Clippings: ‘Stolen time and heart’
“What do you think about that movie ‘Love, Actually’?” wrote my friend in an email several years ago.
We’ll call this friend “the Lorgnette” (as in: opera glasses).
“I loved it,” I told her. “What about you?”
The Lorgnette didn’t like it.
“I often feel upset that movies like that steal my time and my heart without giving something back,” she replied.
“Oh, yeah,” I said. “Come to think of it, that movie did kind of suck.”
“It was interesting,” the Lorgnette said, “how the women in the film were the initiators of physical contact, but they often held subordinate positions to those same men.”
As I read this I realized I was too dumb to notice stuff like that.
“I’ve been told many times that I need to relax,” the Lorgnette continued. “People say ‘It’s just a film.’”
But the Lorgnette gets invested, she said. Even in Peanuts movies.
“My little heart was just crushed for Charlie … on so many occasions.”
Because she was immunocompromised, the Lorgnette tended to spend a lot of time in the isolation of her home, but she was so lively and cheerful in her emails that I sometimes forgot about that fact.
“Do you have any romantic/relationship films that inspire you to love more deeply?” she asked.
I wasn’t sure if I could answer that. Or if I should.
The Lorgnette clarified:
“Films that really give you something to grow from.”
She gave some examples, which I wrote down on a piece of paper. It would be fun to watch the films and discuss them with her. Or write her a long, rambling philosophical email about them.
“After you see ‘The Theory of Everything,’” she added, “I’ll share with you how I’d rewrite the script to make it a worthy love story.”
Months passed and I kept not watching any of the films — mostly because I was too busy indiscriminately removing blocks from the giant messy Jenga game my life had become.
On one particularly bad day I removed a block from that Jenga game and realized that it was the Lorgnette.
There was no way to put it back. Everything had fallen down.
Once I realized that the Lorgnette would no longer talk to me or answer my emails, her movie list acquired a kind of mystical significance.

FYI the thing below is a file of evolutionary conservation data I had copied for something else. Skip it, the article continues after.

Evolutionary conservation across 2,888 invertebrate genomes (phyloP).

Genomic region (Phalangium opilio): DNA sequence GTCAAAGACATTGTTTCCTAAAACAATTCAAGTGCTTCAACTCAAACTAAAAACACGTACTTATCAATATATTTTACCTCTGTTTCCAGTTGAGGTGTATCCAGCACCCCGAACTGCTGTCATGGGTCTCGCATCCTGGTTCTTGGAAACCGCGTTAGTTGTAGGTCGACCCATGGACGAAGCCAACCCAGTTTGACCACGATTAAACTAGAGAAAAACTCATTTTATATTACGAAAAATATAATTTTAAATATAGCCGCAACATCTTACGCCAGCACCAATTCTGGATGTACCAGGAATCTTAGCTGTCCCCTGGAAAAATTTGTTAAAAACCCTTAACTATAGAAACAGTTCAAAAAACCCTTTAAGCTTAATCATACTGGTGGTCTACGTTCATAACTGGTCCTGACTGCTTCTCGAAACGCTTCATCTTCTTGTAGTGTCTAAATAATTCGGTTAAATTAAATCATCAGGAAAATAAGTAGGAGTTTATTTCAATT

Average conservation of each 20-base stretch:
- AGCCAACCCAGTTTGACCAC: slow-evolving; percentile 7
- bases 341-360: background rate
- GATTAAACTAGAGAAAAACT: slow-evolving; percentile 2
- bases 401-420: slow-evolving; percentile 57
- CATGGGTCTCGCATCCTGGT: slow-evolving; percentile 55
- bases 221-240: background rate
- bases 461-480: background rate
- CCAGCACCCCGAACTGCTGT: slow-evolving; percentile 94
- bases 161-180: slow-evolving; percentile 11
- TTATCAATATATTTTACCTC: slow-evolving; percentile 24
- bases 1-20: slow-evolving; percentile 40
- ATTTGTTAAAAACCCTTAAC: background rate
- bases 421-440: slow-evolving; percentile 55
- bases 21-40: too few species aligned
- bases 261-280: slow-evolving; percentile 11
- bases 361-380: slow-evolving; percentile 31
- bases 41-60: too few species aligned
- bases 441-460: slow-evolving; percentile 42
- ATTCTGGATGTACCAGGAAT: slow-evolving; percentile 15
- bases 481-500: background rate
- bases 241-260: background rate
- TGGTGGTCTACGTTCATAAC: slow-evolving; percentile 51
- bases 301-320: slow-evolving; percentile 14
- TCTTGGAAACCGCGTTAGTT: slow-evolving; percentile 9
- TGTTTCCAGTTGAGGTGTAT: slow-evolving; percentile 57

I soon sat down and watched the first one, “The Science of Sleep.” When it was over I wasn’t sure I believed it, which was upsetting, especially because I couldn’t talk to the Lorgnette about it.
I opened a notebook and copied down one of the movie’s lines:
“Listen, Stéphane, you have to toughen up a little. It’s not attractive for a girl to see a guy crying.”
This movie-watching thing was a bad idea, I told myself. Art can do many things, but it cannot bring back my friend.
And yet — what if I could gain insight into how I ruined my friendship? Or how to avoid ruining future friendships?
This made me hopeful.
To avoid having that hope dashed too soon, I decided not to watch any more of the movies for a while.
A year passed before I finally watched the next one on the list. When it was over I realized that I was no less self-centered now than I had been when I ruined my friendship. During the movie I had caught myself looking at the characters and thinking things like, “That is me, guileless and heartbroken.” And I had forgotten to ask, “With whom does the Lorgnette most strongly identify in this film?” Or “What inspiration did she draw from it?” Or just: “Why did she put this film on the list?”
By the time I finished watching all of the movies, I concluded that all of the bad things I had ever thought about myself were true. I sucked at ambiguity and I sucked at crying and I was morally dubious.
And I didn’t feel sorry enough for Charlie Brown.
With no more movies to watch there wasn’t anything left to hang my hopes on, so I told myself to let go.
This was another thing I was not good at.
But maybe that was the lesson of the films.
It was OK to let go.
Or: The letting go will happen with or without you, so you might as well try to participate in constructive ways.
Was this “loving more deeply”?
Or giving up?
Five years later I have mostly forgotten what the Lorgnette looks like. My tragic imagination conjures only her fragility: plague, respirators, beeping monitors.
I tell myself to go outside and listen to the river. I stand in the rain for a while, but the river tells me nothing.
She’s probably fine, I assure myself.
But she is never going to tell me how she would rewrite “The Theory of Everything,” so I decide I will rewrite it myself.
Or write something called “The New and Revised Theory of Everything.”
Or “A Few Theories of Several Things.”
When I finish it I will put it in a drawer and make no further demands of it.
But before I close the drawer, I imagine, I will scribble a quick note on the front page:
“Dear Lorgnette: Yes, I watched the films. Yes, I was inspired.”
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